Composer Rodney Sharman finds fresh sounds for old instruments in VSO New Music Festival

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      It’s not that they’re incestuous, exactly, but they’re certainly intricate.

      Untangling the skein of relationships that makes up the Vancouver Symphony Orchestra’s 2017 New Music Festival would require a flow chart as complex as a certain orange buffoon’s business dealings—although in contrast these sonic connections are happy ones, and no one’s getting stiffed or slighted.

      With the festival expanding this year to six concerts, there simply isn’t space to go into everything that’s on offer. So let’s look at a pair of events in particular: the two nights of New Music for Old Instruments slated to take place at Christ Church Cathedral on Wednesday and Saturday (January 25 and 28).

      This intriguing collaboration between the VSO and Early Music Vancouver was hatched between the symphony’s music director, Bramwell Tovey, and EMV’s relatively recently installed artistic director, Matthew White, with the latter suggesting that composer Rodney Sharman be brought in to program the two nights.

      As Sharman is a former VSO composer in residence, it seemed a natural fit—and the connections only get deeper from there. In curating New Music for Old Instruments, Sharman went all the way back to his teenage years in Victoria, where he inadvertently found himself enmeshed in the very early days in what has since become an established, and somewhat Canada-centric, genre.

      “What year did Nixon resign? It was that summer,” Sharman recalls on the line from his East Vancouver home, before going on to explain that 1974 found him attending a colloquium that featured gambist Peggie Sampson, harpsichord virtuoso Colin Tilney, and future Turning Point Ensemble codirector Owen Underhill performing brand-new scores on some very old instruments. The beauty of that sound has stayed with him ever since.

      For Sharman, part of the appeal has to do with how baroque musicians, particularly string players, approach their instruments.

      “In modern string playing, the difference between up-bow and down-bow tends to be minimized, so that you can achieve the long line,” he explains. “It is as much like opera singing as possible, whereas in baroque performance practice the difference between up-bow and down-bow is cherished. This is what I mean when I speak of the refinement of [baroque] bowing: these small differences are perhaps more like speaking than they are like singing.”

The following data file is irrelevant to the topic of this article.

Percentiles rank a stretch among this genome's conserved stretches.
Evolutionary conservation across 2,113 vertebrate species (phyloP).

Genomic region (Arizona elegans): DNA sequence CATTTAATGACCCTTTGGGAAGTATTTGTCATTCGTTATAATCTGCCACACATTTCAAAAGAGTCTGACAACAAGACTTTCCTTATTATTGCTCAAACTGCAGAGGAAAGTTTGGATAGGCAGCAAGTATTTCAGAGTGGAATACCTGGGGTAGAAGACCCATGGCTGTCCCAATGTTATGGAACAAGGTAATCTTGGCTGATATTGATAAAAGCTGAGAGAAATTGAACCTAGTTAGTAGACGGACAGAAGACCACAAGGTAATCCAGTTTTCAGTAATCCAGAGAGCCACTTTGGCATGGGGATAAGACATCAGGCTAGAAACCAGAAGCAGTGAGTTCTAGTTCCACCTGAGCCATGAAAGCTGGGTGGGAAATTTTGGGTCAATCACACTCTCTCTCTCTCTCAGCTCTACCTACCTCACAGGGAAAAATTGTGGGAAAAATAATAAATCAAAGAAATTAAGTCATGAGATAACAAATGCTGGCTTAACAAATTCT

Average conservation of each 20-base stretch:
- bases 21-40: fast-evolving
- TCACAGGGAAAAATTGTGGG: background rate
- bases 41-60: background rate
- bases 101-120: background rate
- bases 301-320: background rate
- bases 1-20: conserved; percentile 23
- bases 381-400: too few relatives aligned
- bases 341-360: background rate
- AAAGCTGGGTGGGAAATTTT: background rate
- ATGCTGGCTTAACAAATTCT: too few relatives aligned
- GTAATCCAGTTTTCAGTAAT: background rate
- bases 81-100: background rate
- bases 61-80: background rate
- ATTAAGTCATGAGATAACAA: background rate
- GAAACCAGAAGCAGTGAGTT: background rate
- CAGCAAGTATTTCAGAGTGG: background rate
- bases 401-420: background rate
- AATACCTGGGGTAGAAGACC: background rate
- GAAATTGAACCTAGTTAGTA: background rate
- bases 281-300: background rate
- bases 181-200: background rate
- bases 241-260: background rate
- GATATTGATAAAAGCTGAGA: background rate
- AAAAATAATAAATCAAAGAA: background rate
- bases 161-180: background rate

Composer and VSO New Music Festival curator Rodney Sharman.

      This vocal, even conversational approach to music-making will be particularly apparent on the second night of New Music for Old Instruments, which centres on VSO composer in residence Jocelyn Morlock’s appropriately radiant Golden and features the Pacific Baroque Orchestra under the direction of Alexander Weimann.

      Also prominent will be countertenor Reginald Mobley, who’ll add an extra chronological wrinkle by performing some American Songbook standards, appropriately rearranged for the PBO.

      More connections? Weimann’s interpretation of the Sesame Street favourite “Bein’ Green” was originally crafted for EMV’s White, back when he was a working singer rather than an arts manager. And Sharman’s take on Cole Porter’s “Ev’ry Time We Say Goodbye” owes as much to Lady Gaga as it does to any Jazz Age crooner.

      The first concert, in contrast, features a smaller ensemble, with soprano Camille Hesketh handling vocal duties. That night, Sharman explains, offers an especially welcome chance to revisit Peter Hannan’s Trinkets of Little Value, based on the Iroquois dictionary that the French explorer Jacques Cartier compiled while overwintering on the St. Lawrence River during 1534 and 1535.

      “These words from Renaissance Iroquois—which is where we see the word Canada for the very first time—will be sung by a soprano with instruments that would have been around when Cartier was here,” he notes, adding that “it’s much richer” with these period instruments than in the alternative orchestral score.

      Other elements that have Sharman excited include Weimann’s solo harpsichord performance of György Ligeti’s Continuum—“one of the most difficult pieces in the repertoire,” he notes—on Night 1, and the improvised coda planned for the end of Night 2, in which Mobley will join Tovey and Weimann, both on piano, for a lighthearted romp though the jazz canon.

      “That’s kind of the dessert on the program, with an open bar,” Sharman says, laughing. “I don’t know if you’ve ever heard Alex Weimann as an improviser, but he’s superb!”

      Not quite your normal cathedral fare, but it sounds like an appropriately festive finale for two nights of truly innovative programming.

      The Vancouver Symphony Orchestra and Early Music Vancouver present New Music for Old Instruments at Christ Church Cathedral on Wednesday and Saturday (January 25 and 28), as part of the VSO’s New Music Festival. For a full schedule, visit the Vancouver Symphony website festivals.